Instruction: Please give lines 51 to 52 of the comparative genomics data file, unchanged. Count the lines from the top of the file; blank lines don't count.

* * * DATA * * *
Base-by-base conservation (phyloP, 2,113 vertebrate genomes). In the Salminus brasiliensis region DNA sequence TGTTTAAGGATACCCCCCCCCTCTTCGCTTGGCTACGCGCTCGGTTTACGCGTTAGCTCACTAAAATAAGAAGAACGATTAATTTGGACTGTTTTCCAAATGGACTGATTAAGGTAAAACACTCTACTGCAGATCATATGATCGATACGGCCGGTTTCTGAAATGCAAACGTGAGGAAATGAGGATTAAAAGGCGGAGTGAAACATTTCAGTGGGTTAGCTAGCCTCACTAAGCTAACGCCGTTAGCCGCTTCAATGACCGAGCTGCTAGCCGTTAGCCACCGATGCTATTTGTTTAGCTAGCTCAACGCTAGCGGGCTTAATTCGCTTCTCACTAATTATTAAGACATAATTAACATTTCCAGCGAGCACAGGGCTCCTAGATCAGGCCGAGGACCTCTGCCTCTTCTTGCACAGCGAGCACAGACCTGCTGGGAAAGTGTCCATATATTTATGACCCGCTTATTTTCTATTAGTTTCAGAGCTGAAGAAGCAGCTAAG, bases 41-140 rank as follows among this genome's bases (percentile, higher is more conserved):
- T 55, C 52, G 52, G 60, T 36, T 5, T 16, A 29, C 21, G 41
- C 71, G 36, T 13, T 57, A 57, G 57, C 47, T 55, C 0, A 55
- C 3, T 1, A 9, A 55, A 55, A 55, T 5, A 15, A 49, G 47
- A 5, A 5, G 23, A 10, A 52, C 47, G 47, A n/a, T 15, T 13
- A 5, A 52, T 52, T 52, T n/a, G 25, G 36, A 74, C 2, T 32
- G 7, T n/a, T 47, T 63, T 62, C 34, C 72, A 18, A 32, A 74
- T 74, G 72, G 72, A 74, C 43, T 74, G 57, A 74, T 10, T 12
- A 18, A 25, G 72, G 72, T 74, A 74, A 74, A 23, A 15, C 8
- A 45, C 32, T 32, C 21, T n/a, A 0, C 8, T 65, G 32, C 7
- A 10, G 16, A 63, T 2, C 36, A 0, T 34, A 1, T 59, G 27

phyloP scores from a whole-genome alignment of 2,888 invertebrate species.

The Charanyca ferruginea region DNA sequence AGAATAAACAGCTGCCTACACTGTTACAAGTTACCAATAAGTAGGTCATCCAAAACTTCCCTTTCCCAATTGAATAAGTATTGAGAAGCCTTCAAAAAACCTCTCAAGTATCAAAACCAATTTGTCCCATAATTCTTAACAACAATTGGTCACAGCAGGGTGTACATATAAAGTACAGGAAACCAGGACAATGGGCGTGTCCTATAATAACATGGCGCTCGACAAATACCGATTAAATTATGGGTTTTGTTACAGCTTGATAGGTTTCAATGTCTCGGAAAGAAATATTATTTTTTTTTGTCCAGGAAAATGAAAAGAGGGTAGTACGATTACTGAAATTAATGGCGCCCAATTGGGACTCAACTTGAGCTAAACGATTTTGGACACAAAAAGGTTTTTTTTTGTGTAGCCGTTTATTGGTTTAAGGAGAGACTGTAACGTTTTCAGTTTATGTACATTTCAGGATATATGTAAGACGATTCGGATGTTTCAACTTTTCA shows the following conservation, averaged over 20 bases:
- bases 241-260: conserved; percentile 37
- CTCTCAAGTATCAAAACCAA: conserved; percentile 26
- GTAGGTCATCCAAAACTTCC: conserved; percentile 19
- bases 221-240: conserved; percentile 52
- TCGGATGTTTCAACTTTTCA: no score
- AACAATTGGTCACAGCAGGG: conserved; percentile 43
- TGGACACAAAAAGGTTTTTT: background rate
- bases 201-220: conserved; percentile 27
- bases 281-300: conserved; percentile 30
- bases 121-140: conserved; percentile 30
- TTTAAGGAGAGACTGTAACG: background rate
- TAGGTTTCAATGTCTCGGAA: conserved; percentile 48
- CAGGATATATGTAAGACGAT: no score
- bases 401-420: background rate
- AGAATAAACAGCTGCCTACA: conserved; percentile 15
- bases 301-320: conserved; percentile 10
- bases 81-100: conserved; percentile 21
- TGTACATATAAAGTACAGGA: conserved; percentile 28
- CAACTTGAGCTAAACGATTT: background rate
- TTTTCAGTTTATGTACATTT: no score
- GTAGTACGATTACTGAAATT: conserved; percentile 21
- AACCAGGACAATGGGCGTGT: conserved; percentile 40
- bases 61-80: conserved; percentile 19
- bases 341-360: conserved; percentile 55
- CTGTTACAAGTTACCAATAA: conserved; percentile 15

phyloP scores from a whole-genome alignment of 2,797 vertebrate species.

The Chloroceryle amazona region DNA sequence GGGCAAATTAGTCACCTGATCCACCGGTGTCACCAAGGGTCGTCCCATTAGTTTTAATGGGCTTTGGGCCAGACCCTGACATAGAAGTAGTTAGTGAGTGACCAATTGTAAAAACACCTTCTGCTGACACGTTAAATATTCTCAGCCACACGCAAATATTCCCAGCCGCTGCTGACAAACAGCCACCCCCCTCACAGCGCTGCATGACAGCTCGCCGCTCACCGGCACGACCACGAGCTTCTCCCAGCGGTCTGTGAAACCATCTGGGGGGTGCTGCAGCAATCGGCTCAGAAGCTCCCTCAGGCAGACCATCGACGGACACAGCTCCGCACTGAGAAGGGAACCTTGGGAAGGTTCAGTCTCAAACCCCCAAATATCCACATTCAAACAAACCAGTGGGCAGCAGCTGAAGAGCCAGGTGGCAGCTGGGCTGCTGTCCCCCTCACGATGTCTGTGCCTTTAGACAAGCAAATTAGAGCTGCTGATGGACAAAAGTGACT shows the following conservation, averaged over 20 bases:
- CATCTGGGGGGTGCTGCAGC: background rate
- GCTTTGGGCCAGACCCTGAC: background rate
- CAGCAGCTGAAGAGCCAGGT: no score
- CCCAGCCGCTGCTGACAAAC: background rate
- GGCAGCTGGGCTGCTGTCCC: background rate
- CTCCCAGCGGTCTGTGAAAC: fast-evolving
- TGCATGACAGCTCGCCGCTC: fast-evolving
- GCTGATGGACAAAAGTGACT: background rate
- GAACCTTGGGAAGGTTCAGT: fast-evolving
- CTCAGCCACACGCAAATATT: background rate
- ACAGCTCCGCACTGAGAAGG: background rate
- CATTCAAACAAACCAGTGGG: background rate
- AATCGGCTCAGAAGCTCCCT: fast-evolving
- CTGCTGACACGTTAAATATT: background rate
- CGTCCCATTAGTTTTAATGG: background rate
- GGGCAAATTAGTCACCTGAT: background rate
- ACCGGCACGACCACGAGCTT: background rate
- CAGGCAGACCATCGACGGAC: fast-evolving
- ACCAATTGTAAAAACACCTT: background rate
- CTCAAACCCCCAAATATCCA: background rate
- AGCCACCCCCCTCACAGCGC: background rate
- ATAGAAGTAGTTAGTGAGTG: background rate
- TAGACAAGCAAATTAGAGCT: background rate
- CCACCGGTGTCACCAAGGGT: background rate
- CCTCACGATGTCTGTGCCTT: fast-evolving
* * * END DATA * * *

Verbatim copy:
- ACAGCTCCGCACTGAGAAGG: background rate
- CATTCAAACAAACCAGTGGG: background rate